A Jew first, a senator second

The selection of Sen. Joseph Lieberman as Vice President Al Gore's running mate fills many of us with mixed emotions.

On one hand, we are proud a Jew has finally been picked by a major political party.

On the other hand, we must question why it has taken so long, even those of us who remember that Abraham Ribicoff, another Jewish senator from Connecticut, was offered — and rejected — the same role three decades ago.

Here we are in the year 2000, and 224 years had to pass since the birth of our nation before a Jew could be on a major national ticket.

The instant debate stirred by Lieberman's selection shows that Jews are still a minority in America.

Over and over again this week we've been reminded by headlines and media discusssions that Gore didn't just pick a member of the Senate to be his running mate: He picked a Jew.

Did anyone discuss Dick Cheney's religion when Gov. George W. Bush selected him? How many think about what religion Bush and Gore are? They are all Christians, and most people don't give it a second thought.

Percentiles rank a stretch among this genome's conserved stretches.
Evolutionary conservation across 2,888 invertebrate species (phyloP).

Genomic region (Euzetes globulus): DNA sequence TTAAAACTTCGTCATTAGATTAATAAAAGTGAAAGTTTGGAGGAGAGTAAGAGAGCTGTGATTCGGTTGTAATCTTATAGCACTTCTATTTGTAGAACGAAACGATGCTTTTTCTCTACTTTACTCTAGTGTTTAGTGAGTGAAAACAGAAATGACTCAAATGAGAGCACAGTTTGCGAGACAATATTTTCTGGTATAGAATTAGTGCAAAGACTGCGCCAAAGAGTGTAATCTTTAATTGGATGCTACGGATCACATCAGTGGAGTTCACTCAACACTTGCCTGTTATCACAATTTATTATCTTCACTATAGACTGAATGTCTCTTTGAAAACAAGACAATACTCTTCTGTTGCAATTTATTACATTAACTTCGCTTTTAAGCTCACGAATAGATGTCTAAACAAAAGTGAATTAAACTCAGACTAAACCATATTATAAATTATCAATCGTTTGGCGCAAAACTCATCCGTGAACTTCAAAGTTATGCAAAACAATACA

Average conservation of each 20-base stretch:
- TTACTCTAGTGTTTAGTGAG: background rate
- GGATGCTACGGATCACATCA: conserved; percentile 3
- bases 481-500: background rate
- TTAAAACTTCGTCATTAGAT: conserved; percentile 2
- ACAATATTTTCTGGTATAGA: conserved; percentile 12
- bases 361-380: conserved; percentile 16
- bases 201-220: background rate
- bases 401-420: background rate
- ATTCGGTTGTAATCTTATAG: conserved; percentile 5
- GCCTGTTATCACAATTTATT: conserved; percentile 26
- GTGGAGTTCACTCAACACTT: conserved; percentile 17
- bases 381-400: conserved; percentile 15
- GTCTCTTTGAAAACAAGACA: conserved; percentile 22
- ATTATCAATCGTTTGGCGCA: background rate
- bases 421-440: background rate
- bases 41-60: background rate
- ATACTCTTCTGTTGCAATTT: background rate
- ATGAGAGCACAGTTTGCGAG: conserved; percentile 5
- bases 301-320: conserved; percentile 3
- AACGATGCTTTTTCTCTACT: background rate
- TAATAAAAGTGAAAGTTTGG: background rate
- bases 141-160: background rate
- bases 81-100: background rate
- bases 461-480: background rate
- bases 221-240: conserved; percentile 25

Sadly, for much of America, Lieberman is a Jew first, a senator second. The rest of his attributes or faults are obscured by his religious beliefs.

Even the fact that he was the first Democrat Congressman to criticize Clinton in the Lewinsky mess has taken second place. His long record or service has been pushed into the background.

Lieberman is considered by Democrats and Republicans alike to be a man of high moral character and integrity. Throughout the campaign, however, he will be identified as the first Jew to run on a major party ticket. If he is elected, the headlines will proclaim him the first Jew to hold the office.

And if Gore and Lieberman lose, won't political pundits jump to say Americans weren't ready for a Jew to be a heartbeat away from the presidency?

We long for a day when a Jew — or any other minority — can run for either of our two highest offices and not be identified by that status. For now, though, our religion still makes us "different" in Christian America.

But the bottom line is: As Jews, whether or not we like Lieberman, we should be proud he is running.